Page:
But in many ways the aesthetics are outdone by the fantastic sound work, particularly the voice acting. Janina Gavankar and Khoi Dao are terrific as Lola and Milo respectively, though it’s arguably Ashley Burch and Dave Fennoy who steal the show as sepulchral taxi driver Sam and Satan respectively. Fennoy’s impossibly velvety vocal register is a perfect choice for the Devil himself, nimbly cementing his seductive charm and also his hidden vulnerability.
More surprising is just how much effort has been put into creating an ambient soundscape comprised of countless minor voice roles, which when mixed together in the environment of a bar, aptly capture the atmosphere of a night out on the town. There’s no mute, text-only dialogue here to mention, and it’s a great choice, even if the overlapping dialogue does occasionally bottleneck into the front-end of the sound mix.
Afterparty didn’t keep me on my toes in the same way that Oxenfree did, a game where I was constantly unsettled by having no idea where the tone would go, while Afterparty is, perhaps disappointingly, far more upfront about what it is from the outset. There’s no major modal turn throughout the game, even if it nevertheless resolves with a genuinely unexpected final rug-pull that’s likely to leave players smirking, regardless of exactly how their playthrough concludes (yes, there are multiple endings).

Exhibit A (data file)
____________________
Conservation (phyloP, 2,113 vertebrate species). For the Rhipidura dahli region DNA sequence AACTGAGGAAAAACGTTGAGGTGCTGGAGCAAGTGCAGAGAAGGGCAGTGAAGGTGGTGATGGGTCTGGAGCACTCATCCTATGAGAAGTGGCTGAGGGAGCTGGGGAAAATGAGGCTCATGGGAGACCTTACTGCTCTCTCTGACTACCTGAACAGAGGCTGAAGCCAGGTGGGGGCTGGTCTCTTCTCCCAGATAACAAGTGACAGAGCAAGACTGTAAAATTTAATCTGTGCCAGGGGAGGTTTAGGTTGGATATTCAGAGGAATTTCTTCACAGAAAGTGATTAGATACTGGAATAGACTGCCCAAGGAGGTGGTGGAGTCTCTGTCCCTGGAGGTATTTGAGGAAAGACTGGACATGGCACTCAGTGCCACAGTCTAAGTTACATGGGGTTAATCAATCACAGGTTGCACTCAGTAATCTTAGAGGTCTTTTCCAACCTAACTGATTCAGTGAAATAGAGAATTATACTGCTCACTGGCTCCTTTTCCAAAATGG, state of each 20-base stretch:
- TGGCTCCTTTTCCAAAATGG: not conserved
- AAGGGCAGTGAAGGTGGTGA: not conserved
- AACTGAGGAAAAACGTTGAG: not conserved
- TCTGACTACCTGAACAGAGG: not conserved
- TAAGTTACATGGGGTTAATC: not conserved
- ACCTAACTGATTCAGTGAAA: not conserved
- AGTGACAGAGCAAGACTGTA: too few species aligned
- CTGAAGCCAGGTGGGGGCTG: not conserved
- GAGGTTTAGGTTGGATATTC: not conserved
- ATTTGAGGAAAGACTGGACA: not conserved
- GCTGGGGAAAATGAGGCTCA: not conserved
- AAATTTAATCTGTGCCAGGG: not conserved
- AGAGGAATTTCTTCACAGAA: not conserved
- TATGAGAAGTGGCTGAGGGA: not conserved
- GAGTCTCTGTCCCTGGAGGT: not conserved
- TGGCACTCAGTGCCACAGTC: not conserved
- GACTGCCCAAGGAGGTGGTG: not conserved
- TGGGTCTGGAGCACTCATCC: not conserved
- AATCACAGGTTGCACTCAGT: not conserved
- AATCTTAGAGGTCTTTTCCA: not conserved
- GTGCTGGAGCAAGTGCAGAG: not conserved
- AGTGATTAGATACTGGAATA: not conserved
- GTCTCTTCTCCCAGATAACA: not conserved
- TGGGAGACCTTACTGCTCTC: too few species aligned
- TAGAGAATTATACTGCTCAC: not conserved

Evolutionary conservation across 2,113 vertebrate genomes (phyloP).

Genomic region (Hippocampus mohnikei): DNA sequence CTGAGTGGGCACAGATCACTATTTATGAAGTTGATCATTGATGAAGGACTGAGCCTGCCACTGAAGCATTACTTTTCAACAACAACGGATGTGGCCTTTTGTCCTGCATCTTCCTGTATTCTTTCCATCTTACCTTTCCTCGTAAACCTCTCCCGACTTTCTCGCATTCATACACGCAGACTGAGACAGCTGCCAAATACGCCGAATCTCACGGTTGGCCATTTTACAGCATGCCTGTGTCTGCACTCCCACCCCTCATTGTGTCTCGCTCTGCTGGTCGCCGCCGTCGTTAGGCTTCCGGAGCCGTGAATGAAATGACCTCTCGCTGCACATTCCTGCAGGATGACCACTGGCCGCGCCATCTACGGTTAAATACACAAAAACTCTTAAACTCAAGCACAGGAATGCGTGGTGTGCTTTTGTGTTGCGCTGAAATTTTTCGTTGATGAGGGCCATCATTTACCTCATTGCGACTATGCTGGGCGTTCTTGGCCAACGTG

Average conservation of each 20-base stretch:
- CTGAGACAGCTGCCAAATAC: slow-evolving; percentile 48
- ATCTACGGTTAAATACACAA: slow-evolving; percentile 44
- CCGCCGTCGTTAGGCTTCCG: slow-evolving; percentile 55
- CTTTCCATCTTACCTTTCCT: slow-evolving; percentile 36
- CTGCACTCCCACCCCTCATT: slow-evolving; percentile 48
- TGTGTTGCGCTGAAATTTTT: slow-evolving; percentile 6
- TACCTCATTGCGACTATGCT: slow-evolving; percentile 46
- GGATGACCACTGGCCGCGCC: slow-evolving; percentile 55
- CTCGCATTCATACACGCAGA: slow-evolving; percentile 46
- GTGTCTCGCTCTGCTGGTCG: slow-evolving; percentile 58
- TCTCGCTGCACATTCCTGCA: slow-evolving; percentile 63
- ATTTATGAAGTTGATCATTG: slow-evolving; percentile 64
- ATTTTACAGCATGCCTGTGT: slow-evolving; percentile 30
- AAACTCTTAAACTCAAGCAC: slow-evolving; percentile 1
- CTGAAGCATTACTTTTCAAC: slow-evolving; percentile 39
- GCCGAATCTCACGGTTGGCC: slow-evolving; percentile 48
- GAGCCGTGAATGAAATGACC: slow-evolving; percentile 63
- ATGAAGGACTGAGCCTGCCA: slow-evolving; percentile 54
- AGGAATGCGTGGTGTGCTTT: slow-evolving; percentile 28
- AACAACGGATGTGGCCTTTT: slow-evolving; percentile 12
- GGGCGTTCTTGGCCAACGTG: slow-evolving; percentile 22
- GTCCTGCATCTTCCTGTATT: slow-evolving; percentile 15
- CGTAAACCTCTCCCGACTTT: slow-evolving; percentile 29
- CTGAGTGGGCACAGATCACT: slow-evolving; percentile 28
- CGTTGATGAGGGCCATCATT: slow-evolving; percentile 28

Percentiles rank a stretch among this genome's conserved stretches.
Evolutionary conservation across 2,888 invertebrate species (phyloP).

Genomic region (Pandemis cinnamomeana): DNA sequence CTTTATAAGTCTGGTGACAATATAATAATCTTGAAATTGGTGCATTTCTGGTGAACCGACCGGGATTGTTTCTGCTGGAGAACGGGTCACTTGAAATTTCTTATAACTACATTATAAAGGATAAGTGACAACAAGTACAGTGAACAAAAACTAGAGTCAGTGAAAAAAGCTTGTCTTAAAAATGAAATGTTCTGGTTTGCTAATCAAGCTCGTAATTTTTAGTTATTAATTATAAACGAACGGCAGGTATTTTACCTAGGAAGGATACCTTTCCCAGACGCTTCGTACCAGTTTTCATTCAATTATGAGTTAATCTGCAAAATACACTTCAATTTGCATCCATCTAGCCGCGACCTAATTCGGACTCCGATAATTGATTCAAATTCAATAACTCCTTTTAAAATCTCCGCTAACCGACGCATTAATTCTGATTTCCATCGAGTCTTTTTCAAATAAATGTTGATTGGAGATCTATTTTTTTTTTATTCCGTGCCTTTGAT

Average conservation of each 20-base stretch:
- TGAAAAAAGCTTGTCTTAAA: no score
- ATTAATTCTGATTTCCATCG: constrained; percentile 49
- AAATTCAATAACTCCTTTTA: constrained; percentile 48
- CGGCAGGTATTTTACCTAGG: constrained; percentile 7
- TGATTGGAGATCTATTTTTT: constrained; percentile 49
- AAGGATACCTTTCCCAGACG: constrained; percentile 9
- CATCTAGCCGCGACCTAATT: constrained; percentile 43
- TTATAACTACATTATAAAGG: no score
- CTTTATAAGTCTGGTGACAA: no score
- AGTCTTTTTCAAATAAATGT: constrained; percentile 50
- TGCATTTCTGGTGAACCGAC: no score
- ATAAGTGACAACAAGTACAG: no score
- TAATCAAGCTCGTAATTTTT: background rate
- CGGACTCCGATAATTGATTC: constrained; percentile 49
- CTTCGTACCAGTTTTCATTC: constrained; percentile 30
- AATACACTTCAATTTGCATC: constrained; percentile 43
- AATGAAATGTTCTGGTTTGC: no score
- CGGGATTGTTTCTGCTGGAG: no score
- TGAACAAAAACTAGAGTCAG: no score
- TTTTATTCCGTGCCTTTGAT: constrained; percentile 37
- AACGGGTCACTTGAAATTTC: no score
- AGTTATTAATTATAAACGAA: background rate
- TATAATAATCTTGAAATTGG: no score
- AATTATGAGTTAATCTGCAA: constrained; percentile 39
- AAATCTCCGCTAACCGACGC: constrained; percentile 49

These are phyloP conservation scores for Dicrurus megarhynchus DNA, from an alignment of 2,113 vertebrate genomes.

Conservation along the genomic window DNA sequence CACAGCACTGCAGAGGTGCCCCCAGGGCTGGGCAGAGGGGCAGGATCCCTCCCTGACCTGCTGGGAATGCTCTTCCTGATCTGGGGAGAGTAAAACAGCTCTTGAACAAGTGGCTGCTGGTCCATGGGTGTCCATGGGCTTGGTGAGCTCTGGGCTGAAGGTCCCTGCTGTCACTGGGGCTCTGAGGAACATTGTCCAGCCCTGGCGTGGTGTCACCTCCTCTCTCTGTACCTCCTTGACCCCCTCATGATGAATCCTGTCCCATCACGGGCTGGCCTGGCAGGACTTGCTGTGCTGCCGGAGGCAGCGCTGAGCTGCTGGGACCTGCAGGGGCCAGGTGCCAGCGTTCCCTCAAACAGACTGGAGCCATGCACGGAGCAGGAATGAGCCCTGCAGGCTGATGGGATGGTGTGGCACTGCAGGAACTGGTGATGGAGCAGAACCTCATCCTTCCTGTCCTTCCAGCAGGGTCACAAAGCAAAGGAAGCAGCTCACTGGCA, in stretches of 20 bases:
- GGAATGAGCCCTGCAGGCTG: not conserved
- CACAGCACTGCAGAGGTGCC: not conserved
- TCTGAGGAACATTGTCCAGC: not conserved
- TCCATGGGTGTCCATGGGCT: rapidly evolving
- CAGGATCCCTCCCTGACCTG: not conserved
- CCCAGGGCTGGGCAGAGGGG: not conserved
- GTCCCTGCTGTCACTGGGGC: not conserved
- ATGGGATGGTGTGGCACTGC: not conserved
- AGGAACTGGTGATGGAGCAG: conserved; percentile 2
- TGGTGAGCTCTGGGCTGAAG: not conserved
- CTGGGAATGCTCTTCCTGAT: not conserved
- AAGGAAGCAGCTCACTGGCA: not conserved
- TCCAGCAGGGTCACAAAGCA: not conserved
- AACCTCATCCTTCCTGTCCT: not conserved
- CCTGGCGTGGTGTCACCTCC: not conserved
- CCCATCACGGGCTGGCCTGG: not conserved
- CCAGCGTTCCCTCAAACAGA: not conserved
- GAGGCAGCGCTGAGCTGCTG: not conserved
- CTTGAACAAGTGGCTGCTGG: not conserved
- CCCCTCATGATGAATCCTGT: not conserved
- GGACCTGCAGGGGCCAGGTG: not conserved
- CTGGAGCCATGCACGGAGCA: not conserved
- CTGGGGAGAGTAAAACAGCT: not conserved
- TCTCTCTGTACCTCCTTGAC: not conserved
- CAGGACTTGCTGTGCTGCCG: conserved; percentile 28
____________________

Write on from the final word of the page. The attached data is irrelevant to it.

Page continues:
Though the central gameplay cycle is a tad too repetitive – a fact the game tries to lampshade through some tongue-in-cheek dialogue – the experience is over before ennui can dare to set in. For what entertainment it offers over its short length and for its small price, it’s certainly a worthwhile successor to Night School’s debut, if hardly the leap to a higher echelon some may be hoping for. Play with a drink (or two) to hand if you really want to get in the mood.
+ Charming story and characters.
+ Relaxed, brilliantly paced gameplay.
+ Excellent voice acting.
+ Stellar world-building.
– Linear to a fault at times.
– Slightly underwhelming visuals.
– It’s fairly simple and repetitive.
– Some unfortunate glitches.
Reviewed on PC (also available on PS4 and Xbox One).
A retail copy was played for review.
Shaun Munro – Follow me on Twitter for more video game rambling.